October 1, 2018

Let’s get creative

In the last decade, Central Massachusetts has become a hot spot for creative restaurateurs, brewers and distillers growing their locally owned establishments. Who knew that's where we'd find a niche that's really building the region's brand.

While established leaders like the Worcester Restaurant Group – owners of the legendary Sole Proprietor, 111 Chop House and VIA Italian Table – and Westminster's Wachusett Brewing have been doing their thing for more than 25 years, today's vibrant scene is being fed by a whole new generation of artisans and entrepreneurs. Attractive rents, nearby agricultural resources and an overall high quality of life have combined to make the region's food & drink industry boom – and the word is getting out.

Making it in the restaurant business has always been a dicey proposition, with many starting with a penchant for cooking but little acumen for running a business. Industry leader Michael Covino and his Niche Hospitality Group in Worcester have proven you can be creative and run a successful multi-location business. Now entrepreneurs like Jared Forman, the co-owner and chef behind Worcester restaurants deadhorse hill and simjang, are teaming with local farmers to create unique cuisine hitting the refresh button on a daily basis.

While everyone's competing for customers, stories of collaboration among local brewers is almost legendary, and even in the restaurant business, leaders like B.T.'s Smokehouse's Brian Treitman of Sturbridge are becoming known for coaching and advising other small business owners on how to manage a sustainable enterprise. The stories go on throughout Worcester County: Rick Walton opened the Gardner Ale House to satisfy his passion for beer-making and now has developed his own retail brand in Moon Hill Brewing; power foodies Robert Fecteau and Avra Hoffman turned a passion of selling fresh-baked bread out of their car into the Canal District's cornerstone eatery BirchTree Bread Co.; and the owners of Charlton's Tree House Brewing continue to work eight days a week riding the magic wave of their national reputation for award-winning brews. The list goes on and on, and the sustained momentum has been impressive and unexpected.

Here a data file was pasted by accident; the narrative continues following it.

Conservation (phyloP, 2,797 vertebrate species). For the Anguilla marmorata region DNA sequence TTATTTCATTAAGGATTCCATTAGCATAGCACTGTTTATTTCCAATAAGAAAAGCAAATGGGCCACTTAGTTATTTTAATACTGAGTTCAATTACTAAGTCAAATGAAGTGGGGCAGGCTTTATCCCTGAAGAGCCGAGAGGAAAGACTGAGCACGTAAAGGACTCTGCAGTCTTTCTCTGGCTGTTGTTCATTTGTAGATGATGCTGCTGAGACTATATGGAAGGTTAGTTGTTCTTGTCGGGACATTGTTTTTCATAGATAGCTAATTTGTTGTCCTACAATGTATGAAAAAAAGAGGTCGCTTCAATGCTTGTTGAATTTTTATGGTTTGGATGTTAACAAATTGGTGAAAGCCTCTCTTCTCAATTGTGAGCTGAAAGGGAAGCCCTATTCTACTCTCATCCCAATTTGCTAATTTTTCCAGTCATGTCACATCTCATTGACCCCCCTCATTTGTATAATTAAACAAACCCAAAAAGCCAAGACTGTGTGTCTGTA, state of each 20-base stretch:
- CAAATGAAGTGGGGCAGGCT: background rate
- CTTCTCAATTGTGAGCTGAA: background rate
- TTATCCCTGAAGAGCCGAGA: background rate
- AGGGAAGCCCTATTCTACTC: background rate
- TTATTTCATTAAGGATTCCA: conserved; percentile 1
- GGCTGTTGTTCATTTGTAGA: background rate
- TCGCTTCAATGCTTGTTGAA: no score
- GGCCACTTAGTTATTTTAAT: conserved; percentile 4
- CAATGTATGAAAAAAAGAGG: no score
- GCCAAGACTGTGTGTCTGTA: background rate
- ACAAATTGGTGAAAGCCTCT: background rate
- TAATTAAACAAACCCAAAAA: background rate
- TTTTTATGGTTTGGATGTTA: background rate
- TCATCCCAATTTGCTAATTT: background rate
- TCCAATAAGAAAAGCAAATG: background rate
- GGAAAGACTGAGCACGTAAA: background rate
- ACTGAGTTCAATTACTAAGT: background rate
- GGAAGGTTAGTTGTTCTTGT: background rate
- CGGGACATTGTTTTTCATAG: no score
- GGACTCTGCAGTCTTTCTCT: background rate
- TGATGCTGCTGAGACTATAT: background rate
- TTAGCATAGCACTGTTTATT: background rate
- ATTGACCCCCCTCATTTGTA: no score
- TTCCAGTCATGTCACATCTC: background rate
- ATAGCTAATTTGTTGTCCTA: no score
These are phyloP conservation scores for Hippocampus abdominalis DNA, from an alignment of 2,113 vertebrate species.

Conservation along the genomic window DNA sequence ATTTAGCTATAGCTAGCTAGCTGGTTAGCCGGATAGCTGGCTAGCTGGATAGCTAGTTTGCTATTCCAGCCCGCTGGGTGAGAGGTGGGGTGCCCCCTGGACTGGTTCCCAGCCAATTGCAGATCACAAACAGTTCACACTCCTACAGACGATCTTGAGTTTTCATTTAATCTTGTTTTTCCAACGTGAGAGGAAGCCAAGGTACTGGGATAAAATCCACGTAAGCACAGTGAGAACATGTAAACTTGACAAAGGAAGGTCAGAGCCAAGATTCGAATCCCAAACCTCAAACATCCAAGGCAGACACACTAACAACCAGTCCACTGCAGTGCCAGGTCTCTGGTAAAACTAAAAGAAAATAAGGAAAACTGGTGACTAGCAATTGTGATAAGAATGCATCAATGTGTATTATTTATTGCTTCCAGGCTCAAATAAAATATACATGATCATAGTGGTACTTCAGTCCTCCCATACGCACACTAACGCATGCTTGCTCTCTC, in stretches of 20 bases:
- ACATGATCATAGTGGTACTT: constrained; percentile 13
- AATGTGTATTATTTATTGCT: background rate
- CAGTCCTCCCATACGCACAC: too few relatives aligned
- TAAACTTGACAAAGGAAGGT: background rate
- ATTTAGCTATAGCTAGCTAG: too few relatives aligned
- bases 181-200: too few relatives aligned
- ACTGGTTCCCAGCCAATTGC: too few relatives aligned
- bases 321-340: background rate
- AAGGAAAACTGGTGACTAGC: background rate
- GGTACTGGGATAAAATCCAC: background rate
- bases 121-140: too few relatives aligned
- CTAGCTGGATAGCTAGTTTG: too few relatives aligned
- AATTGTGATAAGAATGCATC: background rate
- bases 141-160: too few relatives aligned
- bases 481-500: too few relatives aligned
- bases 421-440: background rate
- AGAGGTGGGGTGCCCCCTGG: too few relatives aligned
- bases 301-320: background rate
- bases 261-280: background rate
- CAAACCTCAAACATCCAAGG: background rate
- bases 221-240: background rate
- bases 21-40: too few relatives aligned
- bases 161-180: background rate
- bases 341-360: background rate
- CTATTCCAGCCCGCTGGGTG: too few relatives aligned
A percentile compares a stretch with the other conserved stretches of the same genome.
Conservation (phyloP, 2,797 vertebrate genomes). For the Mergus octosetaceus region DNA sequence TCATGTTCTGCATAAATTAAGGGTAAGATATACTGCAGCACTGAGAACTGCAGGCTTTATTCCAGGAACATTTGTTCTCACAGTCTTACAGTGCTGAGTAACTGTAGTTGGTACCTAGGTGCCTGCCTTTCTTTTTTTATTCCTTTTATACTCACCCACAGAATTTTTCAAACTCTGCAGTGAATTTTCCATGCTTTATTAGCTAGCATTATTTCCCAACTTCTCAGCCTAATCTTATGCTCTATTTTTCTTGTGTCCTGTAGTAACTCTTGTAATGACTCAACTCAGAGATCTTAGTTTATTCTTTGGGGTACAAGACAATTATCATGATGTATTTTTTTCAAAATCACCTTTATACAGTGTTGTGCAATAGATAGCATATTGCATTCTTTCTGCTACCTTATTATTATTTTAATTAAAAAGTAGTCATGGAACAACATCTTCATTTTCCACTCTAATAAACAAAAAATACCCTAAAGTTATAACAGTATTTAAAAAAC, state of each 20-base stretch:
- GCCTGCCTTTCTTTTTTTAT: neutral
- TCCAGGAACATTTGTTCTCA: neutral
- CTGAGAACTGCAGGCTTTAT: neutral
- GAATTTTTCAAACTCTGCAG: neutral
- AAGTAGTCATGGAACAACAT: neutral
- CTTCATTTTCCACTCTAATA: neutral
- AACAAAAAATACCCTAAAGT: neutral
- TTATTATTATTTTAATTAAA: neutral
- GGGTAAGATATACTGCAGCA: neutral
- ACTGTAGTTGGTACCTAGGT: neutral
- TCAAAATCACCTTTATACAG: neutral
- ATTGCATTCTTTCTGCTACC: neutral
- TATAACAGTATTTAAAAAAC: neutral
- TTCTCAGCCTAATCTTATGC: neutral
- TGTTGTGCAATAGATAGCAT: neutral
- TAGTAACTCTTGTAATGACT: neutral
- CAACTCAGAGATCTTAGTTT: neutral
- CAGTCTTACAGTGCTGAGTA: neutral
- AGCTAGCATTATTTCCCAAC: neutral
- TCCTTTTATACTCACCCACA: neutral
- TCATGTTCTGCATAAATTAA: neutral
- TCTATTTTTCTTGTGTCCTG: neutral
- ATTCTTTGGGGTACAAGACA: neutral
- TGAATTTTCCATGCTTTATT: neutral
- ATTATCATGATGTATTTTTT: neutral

Is Central Massachusetts going to have restaurants listed in the Michelin Guide and compete with larger foodie cities? It's hard to say how wide the draw for Central Mass. gastronomical offerings can expand to, but already the region has made the pie bigger, attracted excitement, brought added media attention.

There are several elements to the success here, but affordability cannot be underestimated. Central Massachusetts is able to embrace young creatives like Forman and Fecteau where in a larger market they might be still paying their dues or running smaller, less influential operations. Being in the middle of Massachusetts farm country doesn't hurt either. Having ready access to fresh food and a built-in network to seek out more means these entrepreneurs can continue to experiment without having to stretch their supply chain too thin.

Much as been made of Worcester's cultural resurgence in the past decade, and the underpinnings of its success are in no small part due to the strength of new restaurants and breweries. Indeed, this is a moment we all ought to appreciate in how the creative economy is thriving in Central Massachusetts. We are having our cake, and a good beer to boot.


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